Top spot not a priority for Fed

 Roger Federer admits earning the year-end world No. 1 ranking is no longer a realistic ambition, despite his remarkable renaissance this year.
Roger Federer admits earning the year-end world No. 1 ranking is no longer a realistic ambition, despite his remarkable renaissance this year.PHOTO: REUTERS

LONDON • Roger Federer admits earning the year-end world No. 1 ranking is no longer a realistic ambition, despite his remarkable renaissance this year.

The Swiss is already certain to finish behind Rafael Nadal in the year-end rankings, but the world No. 2 appears poised to push his old rival for top spot next year.

If Federer wins this week's ATP Finals - he is already through to the semi-finals - he will finish the year just 140 points behind Nadal.

Having won the Australian Open and a record eighth Wimbledon title this season, Federer could have been forgiven for targeting another spell at No. 1.

But the 36-year-old does not believe the year-end crown is a target worth chasing hard because of the strain it would put on his body.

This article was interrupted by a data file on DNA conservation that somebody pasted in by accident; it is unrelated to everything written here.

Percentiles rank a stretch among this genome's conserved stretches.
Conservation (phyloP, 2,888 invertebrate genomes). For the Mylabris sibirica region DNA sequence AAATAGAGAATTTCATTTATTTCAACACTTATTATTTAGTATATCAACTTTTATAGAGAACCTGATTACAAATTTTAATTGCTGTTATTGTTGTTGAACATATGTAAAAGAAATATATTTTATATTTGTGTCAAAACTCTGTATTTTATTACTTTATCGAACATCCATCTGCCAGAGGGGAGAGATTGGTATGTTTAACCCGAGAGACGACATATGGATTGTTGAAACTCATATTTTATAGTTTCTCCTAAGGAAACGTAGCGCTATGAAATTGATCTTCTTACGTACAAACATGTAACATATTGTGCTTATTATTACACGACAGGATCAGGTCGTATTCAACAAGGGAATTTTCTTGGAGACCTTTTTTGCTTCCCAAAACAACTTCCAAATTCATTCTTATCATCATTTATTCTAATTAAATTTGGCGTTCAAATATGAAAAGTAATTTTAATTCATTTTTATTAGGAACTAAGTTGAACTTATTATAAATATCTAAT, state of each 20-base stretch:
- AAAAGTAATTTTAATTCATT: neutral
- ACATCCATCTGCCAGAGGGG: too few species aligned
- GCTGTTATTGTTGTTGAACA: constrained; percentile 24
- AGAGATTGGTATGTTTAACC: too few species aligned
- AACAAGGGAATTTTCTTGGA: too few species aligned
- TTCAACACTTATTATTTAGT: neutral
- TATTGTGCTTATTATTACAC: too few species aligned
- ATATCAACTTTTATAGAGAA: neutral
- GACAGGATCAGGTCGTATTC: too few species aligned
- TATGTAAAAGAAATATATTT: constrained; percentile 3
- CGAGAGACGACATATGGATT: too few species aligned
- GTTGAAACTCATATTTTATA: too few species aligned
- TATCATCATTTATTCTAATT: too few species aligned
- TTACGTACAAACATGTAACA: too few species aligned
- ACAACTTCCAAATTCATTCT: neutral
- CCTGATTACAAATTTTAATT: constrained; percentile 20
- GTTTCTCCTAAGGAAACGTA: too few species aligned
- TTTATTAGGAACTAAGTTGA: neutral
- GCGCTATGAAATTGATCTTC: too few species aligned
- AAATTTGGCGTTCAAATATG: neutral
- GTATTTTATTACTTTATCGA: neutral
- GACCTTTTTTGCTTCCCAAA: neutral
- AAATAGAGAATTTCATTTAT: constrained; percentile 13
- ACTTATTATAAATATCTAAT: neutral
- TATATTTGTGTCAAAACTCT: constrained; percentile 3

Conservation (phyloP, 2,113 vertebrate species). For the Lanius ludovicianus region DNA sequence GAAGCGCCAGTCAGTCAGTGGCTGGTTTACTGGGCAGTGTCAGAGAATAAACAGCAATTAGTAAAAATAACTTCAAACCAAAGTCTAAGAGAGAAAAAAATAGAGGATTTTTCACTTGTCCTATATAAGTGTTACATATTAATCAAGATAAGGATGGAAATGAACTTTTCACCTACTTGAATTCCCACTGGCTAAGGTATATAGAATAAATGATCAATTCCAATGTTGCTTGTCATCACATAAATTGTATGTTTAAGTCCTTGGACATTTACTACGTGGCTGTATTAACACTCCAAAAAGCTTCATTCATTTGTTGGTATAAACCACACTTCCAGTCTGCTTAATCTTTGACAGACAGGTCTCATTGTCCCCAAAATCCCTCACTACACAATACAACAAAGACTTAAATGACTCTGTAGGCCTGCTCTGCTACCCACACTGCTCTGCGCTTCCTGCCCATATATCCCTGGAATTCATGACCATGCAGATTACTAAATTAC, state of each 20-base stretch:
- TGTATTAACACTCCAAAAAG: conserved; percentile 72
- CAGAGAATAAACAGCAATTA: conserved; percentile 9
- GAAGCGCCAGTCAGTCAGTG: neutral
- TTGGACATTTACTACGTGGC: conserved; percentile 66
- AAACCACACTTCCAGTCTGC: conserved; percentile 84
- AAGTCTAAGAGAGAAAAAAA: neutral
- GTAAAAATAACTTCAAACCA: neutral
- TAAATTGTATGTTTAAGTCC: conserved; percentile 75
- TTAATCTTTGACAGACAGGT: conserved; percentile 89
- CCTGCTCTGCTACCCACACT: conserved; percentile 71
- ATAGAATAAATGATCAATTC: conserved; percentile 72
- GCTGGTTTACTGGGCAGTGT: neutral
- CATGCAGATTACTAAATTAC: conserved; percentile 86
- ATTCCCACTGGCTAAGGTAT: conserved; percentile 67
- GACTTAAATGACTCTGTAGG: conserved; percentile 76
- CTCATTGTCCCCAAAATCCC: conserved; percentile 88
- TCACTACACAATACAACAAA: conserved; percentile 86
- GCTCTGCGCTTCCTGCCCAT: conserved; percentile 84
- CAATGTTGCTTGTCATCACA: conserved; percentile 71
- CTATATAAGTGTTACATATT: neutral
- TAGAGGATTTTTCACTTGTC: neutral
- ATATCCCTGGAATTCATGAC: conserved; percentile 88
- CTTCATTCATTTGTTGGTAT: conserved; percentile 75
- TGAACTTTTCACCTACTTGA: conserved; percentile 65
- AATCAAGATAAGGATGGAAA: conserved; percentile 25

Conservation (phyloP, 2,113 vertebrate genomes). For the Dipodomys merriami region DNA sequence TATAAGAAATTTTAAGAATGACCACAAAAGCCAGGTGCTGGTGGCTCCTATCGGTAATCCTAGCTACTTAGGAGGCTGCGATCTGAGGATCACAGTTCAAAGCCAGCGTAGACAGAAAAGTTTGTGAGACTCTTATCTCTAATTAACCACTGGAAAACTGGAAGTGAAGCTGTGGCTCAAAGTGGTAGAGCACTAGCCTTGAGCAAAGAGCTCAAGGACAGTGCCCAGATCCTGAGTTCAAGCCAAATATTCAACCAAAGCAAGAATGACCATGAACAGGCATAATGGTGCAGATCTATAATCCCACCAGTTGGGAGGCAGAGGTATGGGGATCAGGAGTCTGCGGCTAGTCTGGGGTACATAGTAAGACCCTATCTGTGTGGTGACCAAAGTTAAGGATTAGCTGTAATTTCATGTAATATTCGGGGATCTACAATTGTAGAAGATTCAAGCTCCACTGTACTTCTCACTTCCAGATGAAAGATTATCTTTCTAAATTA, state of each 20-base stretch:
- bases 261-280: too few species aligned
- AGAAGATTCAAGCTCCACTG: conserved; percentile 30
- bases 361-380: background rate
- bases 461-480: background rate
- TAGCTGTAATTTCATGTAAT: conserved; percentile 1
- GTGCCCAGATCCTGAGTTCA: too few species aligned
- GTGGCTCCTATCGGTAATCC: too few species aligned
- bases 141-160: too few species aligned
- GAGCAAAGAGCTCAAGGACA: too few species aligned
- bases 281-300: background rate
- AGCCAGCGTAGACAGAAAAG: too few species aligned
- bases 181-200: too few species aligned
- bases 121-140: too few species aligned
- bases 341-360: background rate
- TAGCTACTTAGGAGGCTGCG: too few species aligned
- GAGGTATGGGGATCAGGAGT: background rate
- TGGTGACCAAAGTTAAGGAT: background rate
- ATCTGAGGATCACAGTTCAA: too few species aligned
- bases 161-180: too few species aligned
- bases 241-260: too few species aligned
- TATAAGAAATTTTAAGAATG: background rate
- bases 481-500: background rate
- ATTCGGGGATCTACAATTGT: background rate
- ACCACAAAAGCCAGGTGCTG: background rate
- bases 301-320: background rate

Federer does not play as many tournaments as his rivals in a bid to peak at the Grand Slams.

It worked to perfection this year and he said: "Look, it's not a realistic goal in some ways, the world No. 1.

"It is interesting. It's the ultimate achievement in tennis in some ways, it always has been for me.

"But at this age, it just can't be because I think I'll make mistakes if I start chasing it.

"I'm not sure how much the body allows me to chase goals like this."

Federer could overtake Nadal early next year, although as the Australian Open champion, he will be defending 2,000 points in Melbourne in January, meaning he would need a strong showing in the year's first Grand Slam to put pressure on the Spaniard.

With a seventh ATP Finals title in his sights as he prepares for today's semi-finals, Federer is more focused on the present than any future goals, or the constant speculation about when he will retire.

Quizzed on whether he would still be playing at the 2020 Tokyo Olympics, he admitted he did not realise he would need to play at least two Davis Cup ties for Switzerland to be eligible for the Games.

"I didn't even know the rule, so thanks for the information," he said.

"I haven't officially retired from the Davis Cup, so not because of that reason.

"It's just because it's always highly unlikely that I'll play at this stage of my career. I haven't set Tokyo Olympics as a goal either. I'm not thinking that far ahead."

AGENCE FRANCE-PRESSE


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A version of this article appeared in the print edition of The Straits Times on November 18, 2017, with the headline 'Top spot not a priority for Fed'. Print Edition | Subscribe